In theaters Friday, Aug. 7
2 stars (out of 4 stars)
Criticizing a Meryl Streep performance is kind of like disparaging a Pablo Picasso painting.
So let’s just say this in the gentlest way possible: The acting icon probably won’t get an Oscar for portraying a down-on-her-luck aging rocker in this well-worn sapfest.
The name is Ricki Randazzo. We first see her belting out the Tom Petty classic “American Girl” with her band, The Flash, in a dive bar in L.A.’s Tarzana neighborhood. She has a charged, flirtatious banter with her guitarist (played by Rick Springfield!) and then launches into a wonky Lady Gaga cover. The word that comes to mind is “yikes.” It’s not immediately clear if she’s either a has-been or a never-was-to-begin-with. But judging by the caked-on eye makeup and those long braids and that husky twang, this woman has lived hard.
Left in the rearview mirror? An ex-husband and three estranged kids. The family comes closer than she’d like them to appear after she gets a phone call from her concerned former spouse (Kevin Kline). Her daughter Julie’s husband has left her for another woman, and she’s deeply depressed. (Julie is played by Mamie Gummer, Streep’s real-life offspring and a talented actress in her own right.) Kline’s character thinks it would be a good idea for Ricki to come back to Indiana, take a sad song, and make it better.
Alas, once she arrives home, Ricki’s grit disappears in, well, a flash. And with it, a potentially edgy and enlightening movie becomes a maudlin melodrama.
First comes the yelling. There’s lots of it, as it’s apparently been decades since Ricki returned to the Heartland. During an awkward family dinner, embittered Julie stirs the family pot of secrets; one son yells at Mom for not accepting his homosexuality; the other son smugly informs her that she’s not invited to his upcoming wedding. And they all call her by her given name, Linda. Ouch.
To be fair, she does act like a Linda. This supposed badass fixes Julie’s problems by taking her to a spa and getting her hair cut. Ta-da! Self-esteem all better now. They go out for ice cream too. She also shamelessly banters with her ex, though he’s so straight-laced that it’s a wonder how they ever got to a first date. Streep and Kline, who costarred in the 1982 classic drama Sophie’s Choice, might as well be acting in two completely different movies.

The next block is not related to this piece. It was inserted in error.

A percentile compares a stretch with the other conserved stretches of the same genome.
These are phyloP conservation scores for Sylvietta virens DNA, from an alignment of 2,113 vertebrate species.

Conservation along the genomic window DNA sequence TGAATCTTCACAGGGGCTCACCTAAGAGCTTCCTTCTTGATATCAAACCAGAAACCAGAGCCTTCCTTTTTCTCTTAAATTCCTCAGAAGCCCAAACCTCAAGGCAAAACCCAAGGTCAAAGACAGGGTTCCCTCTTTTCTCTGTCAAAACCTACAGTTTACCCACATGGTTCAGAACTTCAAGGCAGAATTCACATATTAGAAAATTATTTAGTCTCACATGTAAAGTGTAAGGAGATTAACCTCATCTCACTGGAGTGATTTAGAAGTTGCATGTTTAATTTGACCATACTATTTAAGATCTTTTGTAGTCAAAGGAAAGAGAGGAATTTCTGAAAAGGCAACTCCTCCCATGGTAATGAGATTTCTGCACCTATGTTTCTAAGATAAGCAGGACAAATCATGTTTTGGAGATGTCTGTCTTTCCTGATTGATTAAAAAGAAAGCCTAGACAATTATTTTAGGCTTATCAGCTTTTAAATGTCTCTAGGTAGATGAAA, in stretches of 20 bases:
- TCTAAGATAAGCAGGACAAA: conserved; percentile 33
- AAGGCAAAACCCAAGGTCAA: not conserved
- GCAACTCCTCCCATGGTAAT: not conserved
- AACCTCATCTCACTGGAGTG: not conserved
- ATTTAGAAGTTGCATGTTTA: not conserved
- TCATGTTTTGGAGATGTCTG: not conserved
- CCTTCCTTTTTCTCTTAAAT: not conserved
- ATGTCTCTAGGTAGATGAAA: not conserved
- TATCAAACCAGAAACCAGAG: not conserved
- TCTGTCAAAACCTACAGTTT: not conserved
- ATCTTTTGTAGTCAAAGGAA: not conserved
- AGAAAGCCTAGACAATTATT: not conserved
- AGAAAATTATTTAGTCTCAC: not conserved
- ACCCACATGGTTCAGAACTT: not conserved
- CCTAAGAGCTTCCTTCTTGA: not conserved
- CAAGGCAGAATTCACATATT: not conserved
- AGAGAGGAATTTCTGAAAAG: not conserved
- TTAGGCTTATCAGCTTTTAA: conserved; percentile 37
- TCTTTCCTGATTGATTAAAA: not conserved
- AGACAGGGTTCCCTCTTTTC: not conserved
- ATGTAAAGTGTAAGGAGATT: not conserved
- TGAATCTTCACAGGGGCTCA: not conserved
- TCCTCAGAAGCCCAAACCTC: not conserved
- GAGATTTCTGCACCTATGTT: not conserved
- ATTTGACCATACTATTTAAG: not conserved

Oscar-winning screenwriter Diablo Cody (Juno) squanders the chance to offer authentic insight into a female musician of a certain age. How many true female rock stars have been out there touring for decades as they try to juggle a home life with a spouse and kids? You can count them on one non-manicured hand, if that. That’s the world Cody should have explored. Instead we’re stuck with a woefully underdeveloped, self-pitying heroine.
Not once does Ricki ever stand up for herself or dispense wisdom from the school of hard rocks. She lets her kids metaphorically walk all over her. She doesn’t even have the nerve to snap back at her ex’s new wife (Audra McDonald), who chews her out for being a piss-poor absentee mom. All she can do is apologize, slump her shoulders, and head back to L.A.
She reaches an emotional nadir on stage back at the dive bar. In a rambling sermon, she rhapsodizes about Mick Jagger and snipes that nobody ever questions his devoted parenting skills because he’s a man. That may be so, Ricki. But he also fronts the most successful touring rock ‘n’ roll band in history. That particular double-standard argument is thinner than a microphone stand.
Meanwhile, Cody never spells out why Linda uprooted to L.A. and rechristened herself as Ricki, or, more important, why she never looked back. All we know about her resume is that she put out one album — as in, an actual vinyl record — eons ago. A successful career never materialized. She makes ends meet by cashiering at a Whole Foods-like grocery store. So tell Us: Why can’t she perform cover songs in the Midwest? Certainly rent is cheaper.
As for Streep? Well, she might be able to carry a tune and strum a guitar. She might even look the part. But she looks visibly ill at ease passing herself off as a poor woman’s Melissa Etheridge.
No encore, please.
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